We can connect to a sense of “being” by noticing where our focus is. If our mind is lost in thought, we can notice that, let the thought go and bring our attention to our senses, noticing what you can see, hear, touch, smell and taste. We can connect to “being” by noticing what it is like to breathe right now, by feeling the sensations of our breath as we breathe in and out. We do not need perfect silence to connect to “being, we can do this in times of stress and busyness, on the train, when we are working. It is about getting out of our heads and into our bodies. When we “be” there is an openness and spaciousness, we feel connected to ourselves, other people and our environment. We can “be” while we are drinking our tea by fully feeling the warmth of the cup in our hand, noticing the steam as it rises, fully tasting the warm liquid in our mouth, bringing a sense of openness and curiosity to our attention. We can “be” when we are talking to our friend by listening to her words, by being fully there with her, when we notice our mind wandering away we can use her words as an anchor to connect to.

When we have connected to this sense of “beingness” we can ask ourselves how can we “be kind” in this moment. Kindness always starts with ourselves, we can ask ourselves how can we bring more kindness to ourselves in this moment, how can we be a better friend to ourselves? We can notice the attitude we are bringing towards ourselves, what is the quality of our attention? Are we judging ourselves, comparing ourselves to others, telling ourselves that something is not okay, that we are falling short in some way. Then we can begin to infuse our attention with gentleness and kindness, relating to ourselves the way we would someone who we love. We can notice our “self talk” the words which we are saying to ourselves and see can we speak to ourselves in a gentler, kinder way. As we bring this kind attention to ourselves we might notice that we need to rest, or have a cup of tea or to look after ourselves in some way and we might feel inclined to take some sort of “kind” action.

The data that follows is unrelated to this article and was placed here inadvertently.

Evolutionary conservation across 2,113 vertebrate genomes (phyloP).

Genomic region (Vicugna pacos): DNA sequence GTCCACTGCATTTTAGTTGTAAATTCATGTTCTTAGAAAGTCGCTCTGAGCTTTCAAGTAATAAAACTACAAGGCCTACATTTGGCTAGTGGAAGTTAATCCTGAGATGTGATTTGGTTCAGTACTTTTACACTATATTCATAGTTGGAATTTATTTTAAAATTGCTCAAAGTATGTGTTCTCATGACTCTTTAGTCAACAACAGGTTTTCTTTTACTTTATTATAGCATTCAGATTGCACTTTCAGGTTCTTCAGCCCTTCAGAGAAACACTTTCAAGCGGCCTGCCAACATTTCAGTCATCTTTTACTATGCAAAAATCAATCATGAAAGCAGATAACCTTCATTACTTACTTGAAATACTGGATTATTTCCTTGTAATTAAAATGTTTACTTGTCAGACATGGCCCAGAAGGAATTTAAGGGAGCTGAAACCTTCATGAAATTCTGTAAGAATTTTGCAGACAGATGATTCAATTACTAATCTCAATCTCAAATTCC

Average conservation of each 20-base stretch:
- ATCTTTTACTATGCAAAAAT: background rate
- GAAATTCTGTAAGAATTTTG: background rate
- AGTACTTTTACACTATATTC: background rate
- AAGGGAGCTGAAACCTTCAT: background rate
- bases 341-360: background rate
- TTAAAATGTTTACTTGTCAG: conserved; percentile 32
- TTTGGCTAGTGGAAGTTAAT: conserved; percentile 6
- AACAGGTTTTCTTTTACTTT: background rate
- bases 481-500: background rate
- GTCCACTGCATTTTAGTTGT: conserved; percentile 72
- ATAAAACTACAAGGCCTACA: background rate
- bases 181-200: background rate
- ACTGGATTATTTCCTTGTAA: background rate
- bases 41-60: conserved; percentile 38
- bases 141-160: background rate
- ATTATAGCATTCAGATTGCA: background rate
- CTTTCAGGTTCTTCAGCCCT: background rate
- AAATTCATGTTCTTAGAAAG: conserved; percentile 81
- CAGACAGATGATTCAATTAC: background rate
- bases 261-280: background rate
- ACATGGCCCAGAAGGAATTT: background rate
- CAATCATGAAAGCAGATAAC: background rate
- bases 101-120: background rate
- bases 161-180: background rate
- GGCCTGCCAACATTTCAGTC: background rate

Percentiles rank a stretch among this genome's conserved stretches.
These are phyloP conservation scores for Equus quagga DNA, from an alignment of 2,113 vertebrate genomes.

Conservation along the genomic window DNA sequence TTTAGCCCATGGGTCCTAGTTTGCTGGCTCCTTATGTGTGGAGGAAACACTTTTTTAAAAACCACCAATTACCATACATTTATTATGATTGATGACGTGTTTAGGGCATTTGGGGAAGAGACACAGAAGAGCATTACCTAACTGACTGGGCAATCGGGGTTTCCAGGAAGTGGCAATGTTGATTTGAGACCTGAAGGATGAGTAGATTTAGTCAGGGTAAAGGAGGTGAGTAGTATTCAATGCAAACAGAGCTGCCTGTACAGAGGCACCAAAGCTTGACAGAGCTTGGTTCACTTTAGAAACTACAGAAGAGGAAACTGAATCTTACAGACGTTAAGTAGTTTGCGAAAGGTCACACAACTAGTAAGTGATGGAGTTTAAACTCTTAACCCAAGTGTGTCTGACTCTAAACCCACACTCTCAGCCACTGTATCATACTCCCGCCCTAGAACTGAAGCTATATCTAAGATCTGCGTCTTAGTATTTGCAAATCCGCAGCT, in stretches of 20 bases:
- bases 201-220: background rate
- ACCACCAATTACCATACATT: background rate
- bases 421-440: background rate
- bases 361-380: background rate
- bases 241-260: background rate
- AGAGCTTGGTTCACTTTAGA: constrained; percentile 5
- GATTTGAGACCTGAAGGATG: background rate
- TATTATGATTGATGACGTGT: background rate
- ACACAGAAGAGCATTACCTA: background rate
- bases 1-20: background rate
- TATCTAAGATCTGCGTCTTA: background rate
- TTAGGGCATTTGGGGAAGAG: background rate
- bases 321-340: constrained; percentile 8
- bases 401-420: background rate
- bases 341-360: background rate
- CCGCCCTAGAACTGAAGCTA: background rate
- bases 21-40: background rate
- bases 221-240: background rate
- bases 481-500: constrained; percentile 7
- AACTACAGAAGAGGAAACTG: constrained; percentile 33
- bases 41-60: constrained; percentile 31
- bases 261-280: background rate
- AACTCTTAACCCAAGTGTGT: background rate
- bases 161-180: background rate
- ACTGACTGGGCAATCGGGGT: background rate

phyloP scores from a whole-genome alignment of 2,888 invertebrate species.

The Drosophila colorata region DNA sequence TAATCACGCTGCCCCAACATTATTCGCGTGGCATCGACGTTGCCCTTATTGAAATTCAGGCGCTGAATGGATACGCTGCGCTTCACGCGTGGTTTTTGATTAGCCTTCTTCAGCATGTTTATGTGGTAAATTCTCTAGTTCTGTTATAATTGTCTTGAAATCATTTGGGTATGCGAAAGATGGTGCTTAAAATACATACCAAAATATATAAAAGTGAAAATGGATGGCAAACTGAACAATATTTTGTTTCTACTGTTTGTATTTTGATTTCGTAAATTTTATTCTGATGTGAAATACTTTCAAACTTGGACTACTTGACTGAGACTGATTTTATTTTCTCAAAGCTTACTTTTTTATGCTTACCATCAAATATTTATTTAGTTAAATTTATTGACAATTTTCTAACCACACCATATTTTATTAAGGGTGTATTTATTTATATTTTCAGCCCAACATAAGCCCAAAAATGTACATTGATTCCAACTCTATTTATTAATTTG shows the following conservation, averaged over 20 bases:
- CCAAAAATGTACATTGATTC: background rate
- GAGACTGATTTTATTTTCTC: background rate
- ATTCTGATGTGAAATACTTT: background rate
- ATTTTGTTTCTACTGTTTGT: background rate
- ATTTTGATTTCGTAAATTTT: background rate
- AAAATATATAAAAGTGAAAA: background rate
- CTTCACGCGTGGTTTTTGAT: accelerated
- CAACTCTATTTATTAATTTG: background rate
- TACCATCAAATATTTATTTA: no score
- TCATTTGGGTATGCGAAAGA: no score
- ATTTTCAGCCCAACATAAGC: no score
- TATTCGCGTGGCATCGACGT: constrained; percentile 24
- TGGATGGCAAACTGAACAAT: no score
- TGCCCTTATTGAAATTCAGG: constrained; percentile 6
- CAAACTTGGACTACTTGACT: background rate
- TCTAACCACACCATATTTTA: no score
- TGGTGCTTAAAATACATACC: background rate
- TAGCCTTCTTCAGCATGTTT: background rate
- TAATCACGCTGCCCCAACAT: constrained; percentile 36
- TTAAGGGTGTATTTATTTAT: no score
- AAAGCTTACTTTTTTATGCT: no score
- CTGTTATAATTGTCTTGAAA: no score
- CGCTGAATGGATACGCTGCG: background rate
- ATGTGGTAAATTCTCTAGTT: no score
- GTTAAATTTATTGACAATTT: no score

If we want we can extend this question out to the people in our lives, we can ask ourselves how can we be kinder to others right now?. Maybe that means letting go of some judgement, softening a little, seeing the goodness in a person or situation.

Every time we do the “be kind” practice we are strengthening the connections in our brain for presence and compassion. As psychologist Shauna Shapiro says in her Ted Talk about mindfulness and the brain “what we practice grows stronger”. Each time we practice we are building a happier, healthier brain and I believe a happier, healthier life.

The “be kind” practice only takes an instant, it is like a subtle adjustment that gets us back on track. It can be helpful to have little reminders in your environment, you can write the words on a small stone or piece of card and keep it in your handbag, on your dresser or. Write the words on your mirror. It works in all sorts of situations, in fact I can’t think of any situation that it would not make some positive difference. Much of our suffering comes from our thoughts rather than the actual situation we are in. When we bring our focus back to the present we peel aware the extra layer of suffering caused by thought. Another major cause of suffering is when we turn against ourselves, battling with our inner and outer worlds. When we bring an attitude of kindness we make peace with ourselves and our life situation, it is almost like a healing balm that comforts and nourishes us. In the same way bringing kindness to others connects us to those around us, diminishing feelings of separation and increasing feelings of compassion.

It is important that as we do this practice we never judge where we find ourselves in any moment, we just ask ourselves the two questions and like two points on a graph we note our answer, and proceed with the practice. Mindfulness does not need to be complicated, it is easy to get lost in theories and intellectual perspectives. The “be kind” practice brings us back to the real work of mindfulness and as we begin to relate to ourselves and our experience with presence and kindness it can truly transform how we live our lives.

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Email: contact@louiseshanagher.com